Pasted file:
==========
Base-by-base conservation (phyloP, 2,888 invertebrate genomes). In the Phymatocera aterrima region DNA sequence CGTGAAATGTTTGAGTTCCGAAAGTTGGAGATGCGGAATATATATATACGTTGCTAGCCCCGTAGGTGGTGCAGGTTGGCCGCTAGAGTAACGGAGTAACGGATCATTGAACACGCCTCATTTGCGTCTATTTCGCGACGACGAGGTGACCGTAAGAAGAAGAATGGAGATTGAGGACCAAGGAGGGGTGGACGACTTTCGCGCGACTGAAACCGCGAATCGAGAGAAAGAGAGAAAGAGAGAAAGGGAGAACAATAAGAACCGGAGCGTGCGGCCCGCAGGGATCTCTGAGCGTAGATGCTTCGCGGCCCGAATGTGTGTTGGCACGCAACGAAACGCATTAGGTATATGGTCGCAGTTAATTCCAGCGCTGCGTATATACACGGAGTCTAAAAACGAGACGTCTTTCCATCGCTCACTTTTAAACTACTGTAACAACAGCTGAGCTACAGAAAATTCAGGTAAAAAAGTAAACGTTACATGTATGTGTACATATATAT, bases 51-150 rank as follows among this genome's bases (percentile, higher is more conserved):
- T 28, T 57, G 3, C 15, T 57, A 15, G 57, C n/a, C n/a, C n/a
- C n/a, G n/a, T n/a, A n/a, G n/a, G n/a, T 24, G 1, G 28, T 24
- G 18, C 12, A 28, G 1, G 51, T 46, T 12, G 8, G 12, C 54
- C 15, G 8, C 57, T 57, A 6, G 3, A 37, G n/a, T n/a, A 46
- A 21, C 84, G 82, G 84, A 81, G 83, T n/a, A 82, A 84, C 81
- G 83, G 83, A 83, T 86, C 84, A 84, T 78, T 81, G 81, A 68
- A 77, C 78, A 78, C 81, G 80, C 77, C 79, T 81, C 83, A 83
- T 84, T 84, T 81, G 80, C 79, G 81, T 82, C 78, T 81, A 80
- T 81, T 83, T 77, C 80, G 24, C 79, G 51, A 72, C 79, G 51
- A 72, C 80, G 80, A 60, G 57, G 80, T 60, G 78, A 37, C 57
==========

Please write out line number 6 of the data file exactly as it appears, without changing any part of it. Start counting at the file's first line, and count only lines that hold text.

- A 21, C 84, G 82, G 84, A 81, G 83, T n/a, A 82, A 84, C 81